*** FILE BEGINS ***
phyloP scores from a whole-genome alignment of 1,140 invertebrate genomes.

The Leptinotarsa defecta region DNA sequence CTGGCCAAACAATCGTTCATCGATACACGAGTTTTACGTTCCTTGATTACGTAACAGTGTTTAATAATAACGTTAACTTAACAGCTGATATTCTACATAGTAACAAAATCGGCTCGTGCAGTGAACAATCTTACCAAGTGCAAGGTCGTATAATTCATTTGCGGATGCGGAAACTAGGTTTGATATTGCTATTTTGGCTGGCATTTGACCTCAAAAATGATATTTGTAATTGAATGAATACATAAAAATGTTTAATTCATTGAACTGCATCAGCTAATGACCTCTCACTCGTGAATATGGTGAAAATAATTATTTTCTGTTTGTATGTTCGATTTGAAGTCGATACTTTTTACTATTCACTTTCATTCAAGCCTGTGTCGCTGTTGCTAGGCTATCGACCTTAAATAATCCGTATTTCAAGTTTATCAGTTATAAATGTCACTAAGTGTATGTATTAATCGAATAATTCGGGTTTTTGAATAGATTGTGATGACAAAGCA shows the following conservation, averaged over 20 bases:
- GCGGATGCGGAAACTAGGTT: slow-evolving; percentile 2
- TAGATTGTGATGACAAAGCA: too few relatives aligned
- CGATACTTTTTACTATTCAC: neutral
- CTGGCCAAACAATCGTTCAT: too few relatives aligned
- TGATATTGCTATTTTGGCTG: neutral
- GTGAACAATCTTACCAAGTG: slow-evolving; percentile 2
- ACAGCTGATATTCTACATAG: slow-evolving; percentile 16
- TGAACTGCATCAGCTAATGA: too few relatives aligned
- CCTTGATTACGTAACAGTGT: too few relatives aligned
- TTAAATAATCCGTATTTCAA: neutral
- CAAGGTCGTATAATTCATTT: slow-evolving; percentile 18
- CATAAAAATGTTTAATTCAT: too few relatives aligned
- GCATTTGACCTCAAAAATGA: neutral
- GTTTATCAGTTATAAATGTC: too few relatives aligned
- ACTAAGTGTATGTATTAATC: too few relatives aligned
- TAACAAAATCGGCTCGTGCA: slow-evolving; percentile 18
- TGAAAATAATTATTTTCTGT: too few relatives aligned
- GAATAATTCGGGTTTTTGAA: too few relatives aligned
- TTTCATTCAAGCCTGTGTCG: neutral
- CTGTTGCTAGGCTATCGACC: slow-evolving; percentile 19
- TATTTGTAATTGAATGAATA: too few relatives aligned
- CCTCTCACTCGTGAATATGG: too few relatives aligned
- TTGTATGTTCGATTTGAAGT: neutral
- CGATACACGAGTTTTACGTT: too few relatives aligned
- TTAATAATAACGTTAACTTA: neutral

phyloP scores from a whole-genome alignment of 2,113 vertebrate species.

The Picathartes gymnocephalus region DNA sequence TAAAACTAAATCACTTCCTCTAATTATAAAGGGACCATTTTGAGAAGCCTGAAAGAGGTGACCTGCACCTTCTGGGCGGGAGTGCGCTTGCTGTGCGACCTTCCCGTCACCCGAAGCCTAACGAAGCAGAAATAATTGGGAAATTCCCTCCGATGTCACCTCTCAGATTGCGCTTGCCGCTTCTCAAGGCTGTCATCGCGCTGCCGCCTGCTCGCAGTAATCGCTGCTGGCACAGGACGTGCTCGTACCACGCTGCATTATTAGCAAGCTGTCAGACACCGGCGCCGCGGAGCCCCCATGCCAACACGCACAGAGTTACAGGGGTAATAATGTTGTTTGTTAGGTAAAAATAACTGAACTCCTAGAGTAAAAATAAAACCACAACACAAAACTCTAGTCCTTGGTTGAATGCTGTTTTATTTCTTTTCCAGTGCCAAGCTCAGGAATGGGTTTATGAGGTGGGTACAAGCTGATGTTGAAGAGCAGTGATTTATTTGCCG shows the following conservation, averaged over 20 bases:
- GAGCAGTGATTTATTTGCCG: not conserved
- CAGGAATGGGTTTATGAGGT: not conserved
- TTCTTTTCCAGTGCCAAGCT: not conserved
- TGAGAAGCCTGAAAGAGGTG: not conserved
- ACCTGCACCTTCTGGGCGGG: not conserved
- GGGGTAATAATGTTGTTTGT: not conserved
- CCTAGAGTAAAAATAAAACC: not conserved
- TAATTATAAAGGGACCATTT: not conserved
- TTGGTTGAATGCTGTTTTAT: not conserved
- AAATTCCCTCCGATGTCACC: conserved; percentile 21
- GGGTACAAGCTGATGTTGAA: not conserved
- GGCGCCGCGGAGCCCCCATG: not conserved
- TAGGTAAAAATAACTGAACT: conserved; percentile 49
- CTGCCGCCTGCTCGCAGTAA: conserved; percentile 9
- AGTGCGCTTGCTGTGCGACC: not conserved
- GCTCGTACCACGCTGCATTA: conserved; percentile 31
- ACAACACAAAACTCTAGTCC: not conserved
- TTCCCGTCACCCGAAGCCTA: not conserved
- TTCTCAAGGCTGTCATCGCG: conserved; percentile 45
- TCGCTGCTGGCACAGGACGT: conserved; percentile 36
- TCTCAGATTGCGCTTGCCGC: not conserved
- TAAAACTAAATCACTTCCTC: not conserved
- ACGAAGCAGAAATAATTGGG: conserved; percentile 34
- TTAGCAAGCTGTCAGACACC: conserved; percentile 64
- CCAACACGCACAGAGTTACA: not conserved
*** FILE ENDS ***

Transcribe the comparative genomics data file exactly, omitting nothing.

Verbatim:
phyloP scores from a whole-genome alignment of 1,140 invertebrate genomes.

The Leptinotarsa defecta region DNA sequence CTGGCCAAACAATCGTTCATCGATACACGAGTTTTACGTTCCTTGATTACGTAACAGTGTTTAATAATAACGTTAACTTAACAGCTGATATTCTACATAGTAACAAAATCGGCTCGTGCAGTGAACAATCTTACCAAGTGCAAGGTCGTATAATTCATTTGCGGATGCGGAAACTAGGTTTGATATTGCTATTTTGGCTGGCATTTGACCTCAAAAATGATATTTGTAATTGAATGAATACATAAAAATGTTTAATTCATTGAACTGCATCAGCTAATGACCTCTCACTCGTGAATATGGTGAAAATAATTATTTTCTGTTTGTATGTTCGATTTGAAGTCGATACTTTTTACTATTCACTTTCATTCAAGCCTGTGTCGCTGTTGCTAGGCTATCGACCTTAAATAATCCGTATTTCAAGTTTATCAGTTATAAATGTCACTAAGTGTATGTATTAATCGAATAATTCGGGTTTTTGAATAGATTGTGATGACAAAGCA shows the following conservation, averaged over 20 bases:
- GCGGATGCGGAAACTAGGTT: slow-evolving; percentile 2
- TAGATTGTGATGACAAAGCA: too few relatives aligned
- CGATACTTTTTACTATTCAC: neutral
- CTGGCCAAACAATCGTTCAT: too few relatives aligned
- TGATATTGCTATTTTGGCTG: neutral
- GTGAACAATCTTACCAAGTG: slow-evolving; percentile 2
- ACAGCTGATATTCTACATAG: slow-evolving; percentile 16
- TGAACTGCATCAGCTAATGA: too few relatives aligned
- CCTTGATTACGTAACAGTGT: too few relatives aligned
- TTAAATAATCCGTATTTCAA: neutral
- CAAGGTCGTATAATTCATTT: slow-evolving; percentile 18
- CATAAAAATGTTTAATTCAT: too few relatives aligned
- GCATTTGACCTCAAAAATGA: neutral
- GTTTATCAGTTATAAATGTC: too few relatives aligned
- ACTAAGTGTATGTATTAATC: too few relatives aligned
- TAACAAAATCGGCTCGTGCA: slow-evolving; percentile 18
- TGAAAATAATTATTTTCTGT: too few relatives aligned
- GAATAATTCGGGTTTTTGAA: too few relatives aligned
- TTTCATTCAAGCCTGTGTCG: neutral
- CTGTTGCTAGGCTATCGACC: slow-evolving; percentile 19
- TATTTGTAATTGAATGAATA: too few relatives aligned
- CCTCTCACTCGTGAATATGG: too few relatives aligned
- TTGTATGTTCGATTTGAAGT: neutral
- CGATACACGAGTTTTACGTT: too few relatives aligned
- TTAATAATAACGTTAACTTA: neutral

phyloP scores from a whole-genome alignment of 2,113 vertebrate species.

The Picathartes gymnocephalus region DNA sequence TAAAACTAAATCACTTCCTCTAATTATAAAGGGACCATTTTGAGAAGCCTGAAAGAGGTGACCTGCACCTTCTGGGCGGGAGTGCGCTTGCTGTGCGACCTTCCCGTCACCCGAAGCCTAACGAAGCAGAAATAATTGGGAAATTCCCTCCGATGTCACCTCTCAGATTGCGCTTGCCGCTTCTCAAGGCTGTCATCGCGCTGCCGCCTGCTCGCAGTAATCGCTGCTGGCACAGGACGTGCTCGTACCACGCTGCATTATTAGCAAGCTGTCAGACACCGGCGCCGCGGAGCCCCCATGCCAACACGCACAGAGTTACAGGGGTAATAATGTTGTTTGTTAGGTAAAAATAACTGAACTCCTAGAGTAAAAATAAAACCACAACACAAAACTCTAGTCCTTGGTTGAATGCTGTTTTATTTCTTTTCCAGTGCCAAGCTCAGGAATGGGTTTATGAGGTGGGTACAAGCTGATGTTGAAGAGCAGTGATTTATTTGCCG shows the following conservation, averaged over 20 bases:
- GAGCAGTGATTTATTTGCCG: not conserved
- CAGGAATGGGTTTATGAGGT: not conserved
- TTCTTTTCCAGTGCCAAGCT: not conserved
- TGAGAAGCCTGAAAGAGGTG: not conserved
- ACCTGCACCTTCTGGGCGGG: not conserved
- GGGGTAATAATGTTGTTTGT: not conserved
- CCTAGAGTAAAAATAAAACC: not conserved
- TAATTATAAAGGGACCATTT: not conserved
- TTGGTTGAATGCTGTTTTAT: not conserved
- AAATTCCCTCCGATGTCACC: conserved; percentile 21
- GGGTACAAGCTGATGTTGAA: not conserved
- GGCGCCGCGGAGCCCCCATG: not conserved
- TAGGTAAAAATAACTGAACT: conserved; percentile 49
- CTGCCGCCTGCTCGCAGTAA: conserved; percentile 9
- AGTGCGCTTGCTGTGCGACC: not conserved
- GCTCGTACCACGCTGCATTA: conserved; percentile 31
- ACAACACAAAACTCTAGTCC: not conserved
- TTCCCGTCACCCGAAGCCTA: not conserved
- TTCTCAAGGCTGTCATCGCG: conserved; percentile 45
- TCGCTGCTGGCACAGGACGT: conserved; percentile 36
- TCTCAGATTGCGCTTGCCGC: not conserved
- TAAAACTAAATCACTTCCTC: not conserved
- ACGAAGCAGAAATAATTGGG: conserved; percentile 34
- TTAGCAAGCTGTCAGACACC: conserved; percentile 64
- CCAACACGCACAGAGTTACA: not conserved